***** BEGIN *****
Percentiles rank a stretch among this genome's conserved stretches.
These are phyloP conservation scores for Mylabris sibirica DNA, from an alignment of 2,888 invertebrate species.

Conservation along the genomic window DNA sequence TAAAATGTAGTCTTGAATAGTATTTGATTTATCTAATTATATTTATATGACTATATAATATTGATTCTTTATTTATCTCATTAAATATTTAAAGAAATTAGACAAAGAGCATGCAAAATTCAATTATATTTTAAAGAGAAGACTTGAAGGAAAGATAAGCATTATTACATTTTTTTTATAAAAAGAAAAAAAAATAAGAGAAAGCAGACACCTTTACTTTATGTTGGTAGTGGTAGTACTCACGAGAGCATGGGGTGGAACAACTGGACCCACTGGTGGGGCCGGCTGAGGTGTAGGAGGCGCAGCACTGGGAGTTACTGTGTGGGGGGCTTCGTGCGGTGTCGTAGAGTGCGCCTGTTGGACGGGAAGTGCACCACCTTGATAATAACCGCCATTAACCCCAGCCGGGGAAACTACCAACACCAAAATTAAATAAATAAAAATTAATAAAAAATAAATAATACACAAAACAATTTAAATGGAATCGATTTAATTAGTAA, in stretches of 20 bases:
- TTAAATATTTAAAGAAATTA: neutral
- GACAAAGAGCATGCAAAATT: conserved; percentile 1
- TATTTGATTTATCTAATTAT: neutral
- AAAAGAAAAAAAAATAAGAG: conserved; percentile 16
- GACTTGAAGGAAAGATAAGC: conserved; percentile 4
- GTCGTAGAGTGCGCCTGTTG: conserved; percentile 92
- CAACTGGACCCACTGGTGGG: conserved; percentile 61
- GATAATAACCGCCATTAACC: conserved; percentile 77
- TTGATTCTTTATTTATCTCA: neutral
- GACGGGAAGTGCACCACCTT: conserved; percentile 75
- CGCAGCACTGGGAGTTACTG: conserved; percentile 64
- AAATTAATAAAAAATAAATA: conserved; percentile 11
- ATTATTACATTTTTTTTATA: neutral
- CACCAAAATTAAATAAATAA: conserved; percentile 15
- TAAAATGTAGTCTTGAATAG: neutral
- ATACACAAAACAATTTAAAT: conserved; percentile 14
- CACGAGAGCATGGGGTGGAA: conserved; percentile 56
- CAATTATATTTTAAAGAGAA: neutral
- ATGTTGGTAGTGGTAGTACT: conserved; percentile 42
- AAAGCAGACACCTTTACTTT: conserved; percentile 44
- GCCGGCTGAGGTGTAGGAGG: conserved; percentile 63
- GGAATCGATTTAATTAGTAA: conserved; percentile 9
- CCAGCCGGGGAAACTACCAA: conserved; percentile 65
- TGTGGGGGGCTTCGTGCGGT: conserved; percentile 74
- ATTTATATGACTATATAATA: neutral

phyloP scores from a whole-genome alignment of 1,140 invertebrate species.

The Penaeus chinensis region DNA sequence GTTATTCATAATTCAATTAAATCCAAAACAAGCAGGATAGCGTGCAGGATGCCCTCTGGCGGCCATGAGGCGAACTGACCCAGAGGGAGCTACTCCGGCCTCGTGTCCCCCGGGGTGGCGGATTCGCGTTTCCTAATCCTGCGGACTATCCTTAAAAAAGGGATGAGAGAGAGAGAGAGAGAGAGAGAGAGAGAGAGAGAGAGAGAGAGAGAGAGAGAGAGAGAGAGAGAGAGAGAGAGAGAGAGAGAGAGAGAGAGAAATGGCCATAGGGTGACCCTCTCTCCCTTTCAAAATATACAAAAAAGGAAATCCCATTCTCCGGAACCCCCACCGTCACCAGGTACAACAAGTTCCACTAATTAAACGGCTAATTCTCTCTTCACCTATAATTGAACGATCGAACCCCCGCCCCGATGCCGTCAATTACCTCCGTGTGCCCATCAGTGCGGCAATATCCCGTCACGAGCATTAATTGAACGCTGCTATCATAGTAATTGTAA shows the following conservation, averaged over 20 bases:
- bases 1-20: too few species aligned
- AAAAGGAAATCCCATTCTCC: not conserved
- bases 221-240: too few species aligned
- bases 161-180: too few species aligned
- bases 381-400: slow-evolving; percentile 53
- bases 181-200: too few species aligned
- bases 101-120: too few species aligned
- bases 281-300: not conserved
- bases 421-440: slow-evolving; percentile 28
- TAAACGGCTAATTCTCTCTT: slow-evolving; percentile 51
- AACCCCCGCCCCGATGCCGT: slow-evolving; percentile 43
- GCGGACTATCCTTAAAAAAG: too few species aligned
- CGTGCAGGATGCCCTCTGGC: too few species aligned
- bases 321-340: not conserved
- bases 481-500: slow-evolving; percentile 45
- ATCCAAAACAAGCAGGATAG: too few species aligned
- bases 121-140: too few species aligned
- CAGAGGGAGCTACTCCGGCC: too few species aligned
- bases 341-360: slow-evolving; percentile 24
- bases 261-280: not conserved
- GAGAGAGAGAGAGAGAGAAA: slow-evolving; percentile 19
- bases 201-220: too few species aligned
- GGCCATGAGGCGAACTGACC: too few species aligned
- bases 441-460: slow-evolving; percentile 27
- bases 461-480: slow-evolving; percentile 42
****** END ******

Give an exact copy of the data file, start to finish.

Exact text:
Percentiles rank a stretch among this genome's conserved stretches.
These are phyloP conservation scores for Mylabris sibirica DNA, from an alignment of 2,888 invertebrate species.

Conservation along the genomic window DNA sequence TAAAATGTAGTCTTGAATAGTATTTGATTTATCTAATTATATTTATATGACTATATAATATTGATTCTTTATTTATCTCATTAAATATTTAAAGAAATTAGACAAAGAGCATGCAAAATTCAATTATATTTTAAAGAGAAGACTTGAAGGAAAGATAAGCATTATTACATTTTTTTTATAAAAAGAAAAAAAAATAAGAGAAAGCAGACACCTTTACTTTATGTTGGTAGTGGTAGTACTCACGAGAGCATGGGGTGGAACAACTGGACCCACTGGTGGGGCCGGCTGAGGTGTAGGAGGCGCAGCACTGGGAGTTACTGTGTGGGGGGCTTCGTGCGGTGTCGTAGAGTGCGCCTGTTGGACGGGAAGTGCACCACCTTGATAATAACCGCCATTAACCCCAGCCGGGGAAACTACCAACACCAAAATTAAATAAATAAAAATTAATAAAAAATAAATAATACACAAAACAATTTAAATGGAATCGATTTAATTAGTAA, in stretches of 20 bases:
- TTAAATATTTAAAGAAATTA: neutral
- GACAAAGAGCATGCAAAATT: conserved; percentile 1
- TATTTGATTTATCTAATTAT: neutral
- AAAAGAAAAAAAAATAAGAG: conserved; percentile 16
- GACTTGAAGGAAAGATAAGC: conserved; percentile 4
- GTCGTAGAGTGCGCCTGTTG: conserved; percentile 92
- CAACTGGACCCACTGGTGGG: conserved; percentile 61
- GATAATAACCGCCATTAACC: conserved; percentile 77
- TTGATTCTTTATTTATCTCA: neutral
- GACGGGAAGTGCACCACCTT: conserved; percentile 75
- CGCAGCACTGGGAGTTACTG: conserved; percentile 64
- AAATTAATAAAAAATAAATA: conserved; percentile 11
- ATTATTACATTTTTTTTATA: neutral
- CACCAAAATTAAATAAATAA: conserved; percentile 15
- TAAAATGTAGTCTTGAATAG: neutral
- ATACACAAAACAATTTAAAT: conserved; percentile 14
- CACGAGAGCATGGGGTGGAA: conserved; percentile 56
- CAATTATATTTTAAAGAGAA: neutral
- ATGTTGGTAGTGGTAGTACT: conserved; percentile 42
- AAAGCAGACACCTTTACTTT: conserved; percentile 44
- GCCGGCTGAGGTGTAGGAGG: conserved; percentile 63
- GGAATCGATTTAATTAGTAA: conserved; percentile 9
- CCAGCCGGGGAAACTACCAA: conserved; percentile 65
- TGTGGGGGGCTTCGTGCGGT: conserved; percentile 74
- ATTTATATGACTATATAATA: neutral

phyloP scores from a whole-genome alignment of 1,140 invertebrate species.

The Penaeus chinensis region DNA sequence GTTATTCATAATTCAATTAAATCCAAAACAAGCAGGATAGCGTGCAGGATGCCCTCTGGCGGCCATGAGGCGAACTGACCCAGAGGGAGCTACTCCGGCCTCGTGTCCCCCGGGGTGGCGGATTCGCGTTTCCTAATCCTGCGGACTATCCTTAAAAAAGGGATGAGAGAGAGAGAGAGAGAGAGAGAGAGAGAGAGAGAGAGAGAGAGAGAGAGAGAGAGAGAGAGAGAGAGAGAGAGAGAGAGAGAGAGAGAGAGAAATGGCCATAGGGTGACCCTCTCTCCCTTTCAAAATATACAAAAAAGGAAATCCCATTCTCCGGAACCCCCACCGTCACCAGGTACAACAAGTTCCACTAATTAAACGGCTAATTCTCTCTTCACCTATAATTGAACGATCGAACCCCCGCCCCGATGCCGTCAATTACCTCCGTGTGCCCATCAGTGCGGCAATATCCCGTCACGAGCATTAATTGAACGCTGCTATCATAGTAATTGTAA shows the following conservation, averaged over 20 bases:
- bases 1-20: too few species aligned
- AAAAGGAAATCCCATTCTCC: not conserved
- bases 221-240: too few species aligned
- bases 161-180: too few species aligned
- bases 381-400: slow-evolving; percentile 53
- bases 181-200: too few species aligned
- bases 101-120: too few species aligned
- bases 281-300: not conserved
- bases 421-440: slow-evolving; percentile 28
- TAAACGGCTAATTCTCTCTT: slow-evolving; percentile 51
- AACCCCCGCCCCGATGCCGT: slow-evolving; percentile 43
- GCGGACTATCCTTAAAAAAG: too few species aligned
- CGTGCAGGATGCCCTCTGGC: too few species aligned
- bases 321-340: not conserved
- bases 481-500: slow-evolving; percentile 45
- ATCCAAAACAAGCAGGATAG: too few species aligned
- bases 121-140: too few species aligned
- CAGAGGGAGCTACTCCGGCC: too few species aligned
- bases 341-360: slow-evolving; percentile 24
- bases 261-280: not conserved
- GAGAGAGAGAGAGAGAGAAA: slow-evolving; percentile 19
- bases 201-220: too few species aligned
- GGCCATGAGGCGAACTGACC: too few species aligned
- bases 441-460: slow-evolving; percentile 27
- bases 461-480: slow-evolving; percentile 42